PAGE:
In my most recent article, I talked about a rule based investment strategy that ranked Apple (NASDAQ:AAPL) as one of the strongest investment opportunities out of companies with a market cap over $15bn.
In this article, I continue the series and present another investment opportunity in the form of flash storage provider, SanDisk Corp. (SNDK).
I will not go into too much detail about the rules used for this analysis since I have talked about them in two previous articles.
It is enough to say that the approach is based on 20 rules that have been shown to produce 20+% returns over a period of nearly 20 years.
The rules are a mix of quantitative and qualitative factors, and each rule (if satisfied) is given a score of 1. Higher scores indicate better investment opportunities, with stocks scoring over 10 considered to be interesting. Stocks under 10 should be ignored.
To start the analysis I ran a test on over 4000 US stocks using a stock screener that was tuned to filter out companies that did not meet my criteria.
I then exported the data into Excel and used company data to fill in the missing blanks.
You can see how SanDisk scored and what factors were used below:
|Rule 1 - You should understand how a company makes a profit||Yes||1|
|Rule 2 - The company is in a different sector to other investments||Yes||1|
|Rule 3 - You consider that the sector is likely to grow over the next 5 years||Yes||1|
|Rule 4 - Revenue is greater than $100m||5.98bn||1|
|Rule 5 - The company is growing by itself or taking over/merging with similar companies in the same sector||Yes||1|
|Rule 6 - EPS has been growing 10% or more for the last 3 years||16.00%||1|
|Rule 7 - Share price has been growing 10% or more for the last 3 years||11.77%||1|
|Rule 8 - The company has paid dividends every year for the last 5 years||No||0|
|Rule 9 - Dividend yield is between 2% and 7%.||1.22%||0|
|Rule 10 - Profit margin is > 5%||15.30%||1|
|Rule 11 - ROE is > 5%||12.90%||1|
|Rule 12 - PE is > 5 and < 25||19.44||1|
|Rule 13 - PS is > 0.1 and < 4||2.84||1|
|Rule 14 - PEG is < 1||0.77||1|
|Rule 15 - Options outstanding < 3% of total shares issued||6.86%||0|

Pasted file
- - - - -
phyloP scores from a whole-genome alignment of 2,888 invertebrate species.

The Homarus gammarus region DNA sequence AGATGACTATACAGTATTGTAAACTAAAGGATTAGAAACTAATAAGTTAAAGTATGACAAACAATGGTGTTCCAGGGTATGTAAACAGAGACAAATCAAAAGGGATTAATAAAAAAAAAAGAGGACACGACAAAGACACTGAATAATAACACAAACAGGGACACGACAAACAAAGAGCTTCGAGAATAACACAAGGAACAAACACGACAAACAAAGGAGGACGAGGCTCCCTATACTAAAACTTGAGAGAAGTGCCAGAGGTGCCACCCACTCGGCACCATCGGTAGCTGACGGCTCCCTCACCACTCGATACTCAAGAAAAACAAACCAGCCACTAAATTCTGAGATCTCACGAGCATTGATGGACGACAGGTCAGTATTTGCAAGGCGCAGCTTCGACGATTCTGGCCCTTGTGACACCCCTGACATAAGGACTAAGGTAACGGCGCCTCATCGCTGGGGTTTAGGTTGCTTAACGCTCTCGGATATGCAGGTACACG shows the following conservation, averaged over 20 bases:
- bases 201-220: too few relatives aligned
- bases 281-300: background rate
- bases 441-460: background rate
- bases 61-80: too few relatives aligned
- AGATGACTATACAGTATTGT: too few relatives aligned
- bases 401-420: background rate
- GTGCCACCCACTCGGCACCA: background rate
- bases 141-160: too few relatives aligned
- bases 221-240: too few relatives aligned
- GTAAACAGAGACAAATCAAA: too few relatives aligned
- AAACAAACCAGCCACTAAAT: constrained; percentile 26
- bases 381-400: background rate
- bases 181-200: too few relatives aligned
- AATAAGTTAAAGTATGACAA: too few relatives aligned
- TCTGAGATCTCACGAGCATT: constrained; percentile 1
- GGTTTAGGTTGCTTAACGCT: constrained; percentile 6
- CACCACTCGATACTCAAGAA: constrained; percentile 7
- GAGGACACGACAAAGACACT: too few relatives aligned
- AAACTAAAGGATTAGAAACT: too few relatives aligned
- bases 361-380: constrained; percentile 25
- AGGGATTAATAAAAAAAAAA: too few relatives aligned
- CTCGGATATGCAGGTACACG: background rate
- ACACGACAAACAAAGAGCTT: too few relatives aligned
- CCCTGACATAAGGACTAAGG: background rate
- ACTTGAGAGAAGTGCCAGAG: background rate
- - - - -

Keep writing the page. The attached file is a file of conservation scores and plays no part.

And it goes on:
|Rule 16 - Current ratio > 1||3.3||1|
|Rule 17 - Equity/ Capital employed > 60%||86.00%||1|
|Rule 18 - No adverse qualifications in the auditor's report||No||1|
|Rule 19 - No substantial unexplained changes between annual reports||No||1|
|Rule 20 - Directors and managers hold shares in the company||Yes||1|
As you can see from the table, SanDisk scored very highly using the rule based system and this sets it apart from the majority of its peers.
SanDisk failed on only three accounts; it has not filed a dividend for each of the last five years, its dividend yield is lower than 2% and more than 3% of total shares issued were in options.
This is a negative for shareholders since we do not want earnings or the value of dividends to be diluted by more shares. (A look at the annual reports does show that options outstanding has been in a downward trend for the last three years, however.)
Regarding SanDisk's dividend policy it is also of interest to investors that the company instigated its first ever dividend program in July last year.
SanDisk Corp. scored highly on the basis of promising valuation statistics and previous performance, which have been found to be the best indicators for future growth. (The rules based strategy has been responsible for 23% annual gains since 1997 and 40% annually in the Australian share market over the last 5 years).
In keeping with rule number three, SanDisk operates in a sector that is likely to grow substantially over the next 5 years.
Flash storage for smartphones, tablets and PCs is strong, driven by the uptake of SSDs and NAND flash which is expected to grow by 13.3% in 2014 according to Trendforce.
The uptake of SanDisk's SSDs and embedded memory products have helped maintain strong growth and the company now derives around 13% of revenue from its key customer, Apple.
With a new iPhone around the corner and news of Chinese preorders on the iPhone 5s exceeding 1 million units, SanDisk is likely to be a benefactor of what could potentially be another 15-20 million iPhones in production.
One risk factor, however, is that the rise of cloud computing could dent SanDisk's role as chief storage provider. That may be true but it is some way off, as shipments on laptops, PCs and smartphones, which utilize SSD technology testify.
More importantly, SSDs are likely to be utilized in many cloud storage solutions, which could negate any downside from the move away from local memory.
Furthermore, SanDisk products are already used in many of the world's largest data centers, meaning the company is also a good play on the trend for 'big data'.
Irrespective of any opinion on the future of flash memory, the continued uptake of SSDs or the prospects for more iPhone sales, the fundamentals indicate that SanDisk is a high quality company with watertight financials.
SanDisk had an excellent 2013 and its stock currently sits at all time record highs. Even so, it is still cheaply priced for prudent investors.
Disclosure: I have no positions in any stocks mentioned, but may initiate a long position in SNDK, over the next 72 hours. I wrote this article myself, and it expresses my own opinions. I am not receiving compensation for it (other than from Seeking Alpha). I have no business relationship with any company whose stock is mentioned in this article.